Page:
We will now describe embodiments that can produce useful optoelectronic structures and devices. GaN-based optoelectronic devices can be used to solve problems in solid state lighting, display and power electronics. GaN-based vertical cavity surface emitting lasers (VCSELs) and resonant cavity light emitting diodes (RCLEDs) are examples of such devices. An important requirement for the operation of these devices is the need for high reflectivity mirrors, usually in the form of distributed Bragg reflectors (DBR). VCSELs require highly reflective DBR mirrors on both sides of the active region to form laser cavities, while in the case of RCLEDs the highly reflective DBR below the active region can improve the output power and emission spectrum. The DBR structure is particularly important for GaN VCSELs in two ways. First, when the DBR peak reflectivity increases from 90% to 99%, the threshold current density of the GaN VCSEL can be reduced by one order. Second, the DBR must have large blocking bandwidth. This is important because the active regions of GaN-based VCSELs are typically made of InGaN multiple quantum wells (MQWs), and the emission peaks of InGaN MQWs tend to fluctuate with small changes in growth conditions or process parameters. DBRs with a wide cut band can provide sufficient coverage of this spectral change at the emission wavelength.

Embodiments relating to NP GaN multilayer structure formation methods are disclosed. 4 shows an embodiment that utilizes 402 porosity depending on anodization parameters such as applied voltage or current density. For example, as shown in FIG. 4A, the high porosity layer, as indicated by 408 of FIG. 4B, by switching the high voltage or current density 406 or the low voltage or current density 402 during the anodization process. And low porosity layers (low refractive index and high refractive index, respectively). 4B shows a cross-sectional SEM image of multilayer NP GaN obtained by switching high voltage or current density and low voltage or current density during anodization process. Features 410 and 414 show the high porosity of the resulting multilayer structure, while features 412 and 416 show the low porosity.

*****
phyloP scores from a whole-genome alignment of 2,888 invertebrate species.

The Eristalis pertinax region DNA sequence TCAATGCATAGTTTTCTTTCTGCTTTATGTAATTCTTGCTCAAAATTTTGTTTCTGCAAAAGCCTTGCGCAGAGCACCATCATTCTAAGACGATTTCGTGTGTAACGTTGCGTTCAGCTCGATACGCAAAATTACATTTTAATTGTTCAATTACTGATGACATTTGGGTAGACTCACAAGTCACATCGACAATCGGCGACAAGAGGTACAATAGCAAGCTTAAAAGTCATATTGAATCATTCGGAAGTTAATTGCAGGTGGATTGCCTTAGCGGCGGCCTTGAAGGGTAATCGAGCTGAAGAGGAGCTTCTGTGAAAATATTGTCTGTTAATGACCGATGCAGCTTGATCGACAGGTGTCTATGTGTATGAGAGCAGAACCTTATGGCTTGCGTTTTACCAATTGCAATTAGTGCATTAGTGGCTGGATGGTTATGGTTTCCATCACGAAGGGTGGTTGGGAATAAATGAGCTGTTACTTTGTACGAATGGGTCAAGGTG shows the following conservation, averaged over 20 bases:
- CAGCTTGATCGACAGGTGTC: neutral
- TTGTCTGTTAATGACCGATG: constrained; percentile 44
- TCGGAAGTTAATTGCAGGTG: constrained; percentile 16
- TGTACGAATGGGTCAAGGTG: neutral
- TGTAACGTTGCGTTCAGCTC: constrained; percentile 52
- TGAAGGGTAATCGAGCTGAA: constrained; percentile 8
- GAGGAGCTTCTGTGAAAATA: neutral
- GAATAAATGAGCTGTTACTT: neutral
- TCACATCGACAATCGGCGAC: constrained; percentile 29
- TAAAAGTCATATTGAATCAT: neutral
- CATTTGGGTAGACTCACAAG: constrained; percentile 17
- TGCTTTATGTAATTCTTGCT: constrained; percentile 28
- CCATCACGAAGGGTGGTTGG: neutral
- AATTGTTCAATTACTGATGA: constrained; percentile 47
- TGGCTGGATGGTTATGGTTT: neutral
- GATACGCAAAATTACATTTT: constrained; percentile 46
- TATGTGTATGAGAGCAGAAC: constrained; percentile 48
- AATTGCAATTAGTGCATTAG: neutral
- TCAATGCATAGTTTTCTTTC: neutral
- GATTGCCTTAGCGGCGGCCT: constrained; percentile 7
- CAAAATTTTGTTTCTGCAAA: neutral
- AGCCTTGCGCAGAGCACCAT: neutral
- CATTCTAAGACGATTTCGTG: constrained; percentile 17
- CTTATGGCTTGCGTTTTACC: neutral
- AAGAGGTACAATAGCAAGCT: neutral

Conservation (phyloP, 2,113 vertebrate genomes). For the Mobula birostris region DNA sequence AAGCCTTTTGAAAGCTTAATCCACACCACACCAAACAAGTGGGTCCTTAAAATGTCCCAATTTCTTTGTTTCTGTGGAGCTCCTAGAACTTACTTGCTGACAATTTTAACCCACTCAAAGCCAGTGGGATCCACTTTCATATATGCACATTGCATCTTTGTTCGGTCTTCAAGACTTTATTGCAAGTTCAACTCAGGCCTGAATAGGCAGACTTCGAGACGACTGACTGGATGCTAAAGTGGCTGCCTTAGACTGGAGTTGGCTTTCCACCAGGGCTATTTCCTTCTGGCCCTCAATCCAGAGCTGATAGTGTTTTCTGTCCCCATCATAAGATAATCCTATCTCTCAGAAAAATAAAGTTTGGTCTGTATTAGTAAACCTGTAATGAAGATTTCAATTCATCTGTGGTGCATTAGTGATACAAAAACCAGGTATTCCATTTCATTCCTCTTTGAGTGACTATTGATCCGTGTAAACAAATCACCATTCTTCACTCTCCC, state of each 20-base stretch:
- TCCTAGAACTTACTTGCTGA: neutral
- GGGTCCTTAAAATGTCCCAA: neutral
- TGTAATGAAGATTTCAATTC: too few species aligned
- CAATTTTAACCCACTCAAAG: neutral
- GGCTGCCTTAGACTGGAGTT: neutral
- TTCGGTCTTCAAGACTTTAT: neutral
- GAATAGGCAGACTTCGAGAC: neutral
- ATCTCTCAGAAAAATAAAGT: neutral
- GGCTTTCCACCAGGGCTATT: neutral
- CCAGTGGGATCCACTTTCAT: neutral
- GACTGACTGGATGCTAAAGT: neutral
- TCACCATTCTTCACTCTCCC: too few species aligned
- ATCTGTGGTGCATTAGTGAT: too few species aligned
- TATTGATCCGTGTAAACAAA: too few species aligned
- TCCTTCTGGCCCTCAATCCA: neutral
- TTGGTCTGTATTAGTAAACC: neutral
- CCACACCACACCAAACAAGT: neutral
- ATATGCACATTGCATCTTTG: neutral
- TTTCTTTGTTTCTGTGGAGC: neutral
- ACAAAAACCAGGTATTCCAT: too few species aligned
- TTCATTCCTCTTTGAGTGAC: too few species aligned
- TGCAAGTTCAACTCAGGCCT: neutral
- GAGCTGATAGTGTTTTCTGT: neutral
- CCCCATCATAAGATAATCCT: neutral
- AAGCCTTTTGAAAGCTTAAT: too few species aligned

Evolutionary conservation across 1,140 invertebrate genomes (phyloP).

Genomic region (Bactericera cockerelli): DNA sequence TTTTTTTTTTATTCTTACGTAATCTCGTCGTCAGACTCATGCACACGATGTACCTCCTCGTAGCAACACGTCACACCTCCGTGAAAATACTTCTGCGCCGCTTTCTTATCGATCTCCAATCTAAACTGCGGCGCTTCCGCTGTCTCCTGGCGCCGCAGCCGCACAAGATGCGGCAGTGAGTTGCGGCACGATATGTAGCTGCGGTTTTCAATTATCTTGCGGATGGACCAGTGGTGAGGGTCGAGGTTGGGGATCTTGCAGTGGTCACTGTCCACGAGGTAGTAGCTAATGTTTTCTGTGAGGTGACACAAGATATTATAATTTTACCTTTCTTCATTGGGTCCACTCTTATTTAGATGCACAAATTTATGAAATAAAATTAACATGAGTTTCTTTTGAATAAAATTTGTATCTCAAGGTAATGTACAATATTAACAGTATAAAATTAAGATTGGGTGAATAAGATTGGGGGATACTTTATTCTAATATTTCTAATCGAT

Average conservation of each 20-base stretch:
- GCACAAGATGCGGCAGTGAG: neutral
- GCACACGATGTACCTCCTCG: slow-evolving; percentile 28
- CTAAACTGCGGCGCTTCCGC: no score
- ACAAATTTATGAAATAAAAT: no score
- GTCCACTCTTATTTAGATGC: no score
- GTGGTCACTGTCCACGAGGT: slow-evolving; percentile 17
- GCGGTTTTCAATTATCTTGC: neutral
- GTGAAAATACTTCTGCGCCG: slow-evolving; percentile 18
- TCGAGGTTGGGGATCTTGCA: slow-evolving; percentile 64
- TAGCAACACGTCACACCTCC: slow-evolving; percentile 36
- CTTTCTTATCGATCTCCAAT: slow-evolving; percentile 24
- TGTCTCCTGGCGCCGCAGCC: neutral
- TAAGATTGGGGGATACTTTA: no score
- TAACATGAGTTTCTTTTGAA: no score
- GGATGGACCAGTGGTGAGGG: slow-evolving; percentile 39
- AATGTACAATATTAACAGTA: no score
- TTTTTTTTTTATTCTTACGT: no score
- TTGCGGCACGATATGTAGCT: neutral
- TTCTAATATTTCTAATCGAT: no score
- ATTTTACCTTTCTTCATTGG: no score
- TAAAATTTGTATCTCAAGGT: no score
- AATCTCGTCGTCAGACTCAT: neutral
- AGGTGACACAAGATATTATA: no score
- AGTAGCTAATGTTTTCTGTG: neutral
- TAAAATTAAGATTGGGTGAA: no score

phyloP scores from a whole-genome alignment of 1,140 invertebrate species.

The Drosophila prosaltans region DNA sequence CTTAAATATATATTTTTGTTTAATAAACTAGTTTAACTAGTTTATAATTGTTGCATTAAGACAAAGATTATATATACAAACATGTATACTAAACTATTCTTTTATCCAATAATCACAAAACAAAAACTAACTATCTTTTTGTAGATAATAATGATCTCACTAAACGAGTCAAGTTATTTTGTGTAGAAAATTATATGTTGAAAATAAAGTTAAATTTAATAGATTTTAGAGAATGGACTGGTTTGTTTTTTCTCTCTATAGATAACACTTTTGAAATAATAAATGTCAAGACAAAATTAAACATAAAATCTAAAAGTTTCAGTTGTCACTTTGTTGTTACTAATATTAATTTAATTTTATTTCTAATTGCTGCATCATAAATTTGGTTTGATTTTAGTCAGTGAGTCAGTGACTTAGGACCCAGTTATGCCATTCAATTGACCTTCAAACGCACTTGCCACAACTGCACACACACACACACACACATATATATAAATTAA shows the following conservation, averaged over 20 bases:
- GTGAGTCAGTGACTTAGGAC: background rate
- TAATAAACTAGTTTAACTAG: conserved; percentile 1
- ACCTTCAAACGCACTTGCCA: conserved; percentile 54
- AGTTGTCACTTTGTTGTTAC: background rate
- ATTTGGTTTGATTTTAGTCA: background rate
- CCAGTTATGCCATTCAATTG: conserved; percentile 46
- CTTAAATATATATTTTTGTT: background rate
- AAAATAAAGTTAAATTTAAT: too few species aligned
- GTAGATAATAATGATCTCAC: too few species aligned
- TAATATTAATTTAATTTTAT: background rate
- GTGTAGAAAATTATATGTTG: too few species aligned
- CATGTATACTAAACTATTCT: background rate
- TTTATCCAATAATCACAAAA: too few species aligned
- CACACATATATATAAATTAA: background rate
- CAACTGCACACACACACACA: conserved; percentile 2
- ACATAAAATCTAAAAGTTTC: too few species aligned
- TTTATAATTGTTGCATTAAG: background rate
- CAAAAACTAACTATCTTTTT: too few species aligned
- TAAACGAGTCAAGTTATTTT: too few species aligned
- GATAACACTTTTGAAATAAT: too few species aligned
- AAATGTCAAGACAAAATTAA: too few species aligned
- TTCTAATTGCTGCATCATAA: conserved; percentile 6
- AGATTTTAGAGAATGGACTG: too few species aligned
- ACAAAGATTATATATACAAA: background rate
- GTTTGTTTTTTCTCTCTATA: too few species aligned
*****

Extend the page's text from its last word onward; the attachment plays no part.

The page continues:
FIG. 5 shows yet another embodiment using pore morphology and porosity depending on the conductivity of the individual layers, which can eventually be controlled by doping concentration during epitaxial growth, as shown in FIG. 5A. High porosity NP GaN layer 512 and low porosity NP GaN layer 510 may be obtained by doping the high doping region 506 and low doping region 504 in the starting material, respectively, as shown in FIG. 5B. In this case, a suitable porosity profile can be obtained using a constant voltage or current etching.

In the case of the embodiments shown in FIGS. 4 and 5, due to both the different porosity and the GaN nanocrystal size remaining in the NP GaN layer, the effective dielectric function obtained is dependent on depth. The former embodiment has the advantage that it does not require epitaxial growth to achieve layers of different dopant concentrations, but sometimes the interface between the low porosity GaN layer and the high porosity GaN layer is rougher. The latter embodiment has the advantage of precise control of thickness and interfacial sharpness.